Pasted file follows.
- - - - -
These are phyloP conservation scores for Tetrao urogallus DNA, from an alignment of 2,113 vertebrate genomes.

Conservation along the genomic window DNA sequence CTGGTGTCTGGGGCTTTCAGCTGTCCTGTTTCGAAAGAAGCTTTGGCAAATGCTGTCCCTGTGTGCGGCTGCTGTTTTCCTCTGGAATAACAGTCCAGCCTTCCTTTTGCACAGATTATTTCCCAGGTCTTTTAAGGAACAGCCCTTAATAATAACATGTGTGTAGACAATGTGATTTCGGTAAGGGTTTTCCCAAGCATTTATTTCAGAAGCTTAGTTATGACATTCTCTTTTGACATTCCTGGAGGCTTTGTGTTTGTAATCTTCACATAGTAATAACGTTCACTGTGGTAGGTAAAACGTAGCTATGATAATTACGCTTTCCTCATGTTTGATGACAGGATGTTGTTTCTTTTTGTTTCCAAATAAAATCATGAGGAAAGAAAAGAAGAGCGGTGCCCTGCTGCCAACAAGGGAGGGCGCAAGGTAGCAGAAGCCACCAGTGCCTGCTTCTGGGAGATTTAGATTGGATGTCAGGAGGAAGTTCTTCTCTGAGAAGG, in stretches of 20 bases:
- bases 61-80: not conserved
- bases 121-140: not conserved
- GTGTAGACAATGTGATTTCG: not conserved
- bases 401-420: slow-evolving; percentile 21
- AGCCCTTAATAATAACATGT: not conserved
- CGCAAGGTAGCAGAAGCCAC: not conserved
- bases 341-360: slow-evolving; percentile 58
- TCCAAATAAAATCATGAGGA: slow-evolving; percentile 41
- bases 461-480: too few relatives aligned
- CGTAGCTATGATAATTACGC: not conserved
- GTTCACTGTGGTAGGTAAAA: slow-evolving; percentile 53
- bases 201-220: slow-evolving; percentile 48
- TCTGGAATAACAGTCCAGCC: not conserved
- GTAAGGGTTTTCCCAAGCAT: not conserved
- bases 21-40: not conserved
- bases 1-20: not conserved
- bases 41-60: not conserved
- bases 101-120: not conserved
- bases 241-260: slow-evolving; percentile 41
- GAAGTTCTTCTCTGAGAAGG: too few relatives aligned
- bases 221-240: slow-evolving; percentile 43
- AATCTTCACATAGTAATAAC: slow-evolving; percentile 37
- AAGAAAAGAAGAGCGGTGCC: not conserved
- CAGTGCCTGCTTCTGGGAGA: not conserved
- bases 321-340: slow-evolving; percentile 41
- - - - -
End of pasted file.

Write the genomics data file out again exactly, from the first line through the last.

These are phyloP conservation scores for Tetrao urogallus DNA, from an alignment of 2,113 vertebrate genomes.

Conservation along the genomic window DNA sequence CTGGTGTCTGGGGCTTTCAGCTGTCCTGTTTCGAAAGAAGCTTTGGCAAATGCTGTCCCTGTGTGCGGCTGCTGTTTTCCTCTGGAATAACAGTCCAGCCTTCCTTTTGCACAGATTATTTCCCAGGTCTTTTAAGGAACAGCCCTTAATAATAACATGTGTGTAGACAATGTGATTTCGGTAAGGGTTTTCCCAAGCATTTATTTCAGAAGCTTAGTTATGACATTCTCTTTTGACATTCCTGGAGGCTTTGTGTTTGTAATCTTCACATAGTAATAACGTTCACTGTGGTAGGTAAAACGTAGCTATGATAATTACGCTTTCCTCATGTTTGATGACAGGATGTTGTTTCTTTTTGTTTCCAAATAAAATCATGAGGAAAGAAAAGAAGAGCGGTGCCCTGCTGCCAACAAGGGAGGGCGCAAGGTAGCAGAAGCCACCAGTGCCTGCTTCTGGGAGATTTAGATTGGATGTCAGGAGGAAGTTCTTCTCTGAGAAGG, in stretches of 20 bases:
- bases 61-80: not conserved
- bases 121-140: not conserved
- GTGTAGACAATGTGATTTCG: not conserved
- bases 401-420: slow-evolving; percentile 21
- AGCCCTTAATAATAACATGT: not conserved
- CGCAAGGTAGCAGAAGCCAC: not conserved
- bases 341-360: slow-evolving; percentile 58
- TCCAAATAAAATCATGAGGA: slow-evolving; percentile 41
- bases 461-480: too few relatives aligned
- CGTAGCTATGATAATTACGC: not conserved
- GTTCACTGTGGTAGGTAAAA: slow-evolving; percentile 53
- bases 201-220: slow-evolving; percentile 48
- TCTGGAATAACAGTCCAGCC: not conserved
- GTAAGGGTTTTCCCAAGCAT: not conserved
- bases 21-40: not conserved
- bases 1-20: not conserved
- bases 41-60: not conserved
- bases 101-120: not conserved
- bases 241-260: slow-evolving; percentile 41
- GAAGTTCTTCTCTGAGAAGG: too few relatives aligned
- bases 221-240: slow-evolving; percentile 43
- AATCTTCACATAGTAATAAC: slow-evolving; percentile 37
- AAGAAAAGAAGAGCGGTGCC: not conserved
- CAGTGCCTGCTTCTGGGAGA: not conserved
- bases 321-340: slow-evolving; percentile 41